Gadsden Chamber of Commerce issued the following announcement on January 8.
ATLANTA – The U.S. Small Business Administration is reminding businesses in Alabama that working capital loans are still available to small businesses, small agricultural cooperatives, small businesses engaged in aquaculture and private nonprofit organizations affected by severe storms, straight-line winds, tornadoes and flooding from Feb. 19 through March 20, 2019.
“Businesses that suffered economic losses as a result of the disaster and want to apply for low-interest loans from the SBA are urged to do so before the Feb. 7 deadline,” said Kem Fleming, director of SBA Field Operations Center East.
Low-interest disaster loans are available in the following counties: Calhoun, Cherokee, Cleburne, DeKalb and Etowah in Alabama; Chattooga, Floyd and Polk in Georgia.
Working capital disaster loans up to $2 million are available at 4 percent for small businesses, and 2.75 percent for private nonprofit organizations with terms up to 30 years. The loans are intended to pay fixed debts, payroll, accounts payable, and other expenses that could have been paid had the disaster not occurred. To be considered for this assistance, eligible entities need to apply by the deadline.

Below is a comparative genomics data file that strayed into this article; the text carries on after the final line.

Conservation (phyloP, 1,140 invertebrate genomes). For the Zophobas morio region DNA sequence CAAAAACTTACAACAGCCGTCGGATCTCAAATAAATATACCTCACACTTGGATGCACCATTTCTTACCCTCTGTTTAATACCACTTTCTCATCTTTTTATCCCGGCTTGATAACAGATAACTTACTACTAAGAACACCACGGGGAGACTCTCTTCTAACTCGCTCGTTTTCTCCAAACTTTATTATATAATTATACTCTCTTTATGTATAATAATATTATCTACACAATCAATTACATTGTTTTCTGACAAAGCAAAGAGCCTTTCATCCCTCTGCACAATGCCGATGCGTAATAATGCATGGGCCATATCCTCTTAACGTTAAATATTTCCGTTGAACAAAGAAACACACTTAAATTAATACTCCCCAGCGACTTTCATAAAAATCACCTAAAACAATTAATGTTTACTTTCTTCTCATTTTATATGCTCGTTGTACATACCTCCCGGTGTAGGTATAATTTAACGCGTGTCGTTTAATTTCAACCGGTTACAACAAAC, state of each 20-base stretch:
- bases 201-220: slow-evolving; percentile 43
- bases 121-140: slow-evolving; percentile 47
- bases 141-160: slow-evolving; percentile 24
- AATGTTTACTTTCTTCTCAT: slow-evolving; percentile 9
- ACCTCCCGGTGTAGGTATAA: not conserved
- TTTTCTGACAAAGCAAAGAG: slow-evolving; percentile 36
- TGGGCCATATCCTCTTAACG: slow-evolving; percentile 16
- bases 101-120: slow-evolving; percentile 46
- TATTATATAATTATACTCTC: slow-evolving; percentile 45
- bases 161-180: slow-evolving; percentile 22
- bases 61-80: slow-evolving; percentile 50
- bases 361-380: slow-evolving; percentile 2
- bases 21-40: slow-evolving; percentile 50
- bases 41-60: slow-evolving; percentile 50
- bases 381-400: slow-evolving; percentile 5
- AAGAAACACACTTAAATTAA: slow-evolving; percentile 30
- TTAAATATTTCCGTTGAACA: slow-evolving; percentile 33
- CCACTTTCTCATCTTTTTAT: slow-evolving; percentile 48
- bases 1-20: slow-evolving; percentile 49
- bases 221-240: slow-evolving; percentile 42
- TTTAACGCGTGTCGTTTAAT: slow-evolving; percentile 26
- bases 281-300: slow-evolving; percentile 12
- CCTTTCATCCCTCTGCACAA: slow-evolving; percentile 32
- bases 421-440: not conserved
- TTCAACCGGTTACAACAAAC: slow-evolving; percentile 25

Applicants may apply online using the Electronic Loan Application (ELA) via SBA’s secure website at DisasterLoan.sba.gov.
Businesses may also obtain information and loan applications by calling the SBA’s Customer Service Center at 1-800-659-2955 (1-800-877-8339 for the deaf and hard-of-hearing), or by emailing email@example.com. Loan applications can also be downloaded www.sba.gov. Completed applications should be mailed to: U.S. Small Business Administration, Processing and Disbursement Center, 14925 Kingsport Road, Fort Worth, TX 76155.
The deadline to return economic injury applications is Feb. 7, 2020.
About the U.S. Small Business Administration
The U.S. Small Business Administration makes the American dream of business ownership a reality. As the only go-to resource and voice for small businesses backed by the strength of the federal government, the SBA empowers entrepreneurs and small business owners with the resources and support they need to start, grow or expand their businesses, or recover from a declared disaster. It delivers services through an extensive network of SBA field offices and partnerships with public and private organizations. To learn more, visit www.sba.gov.
Original source can be found here.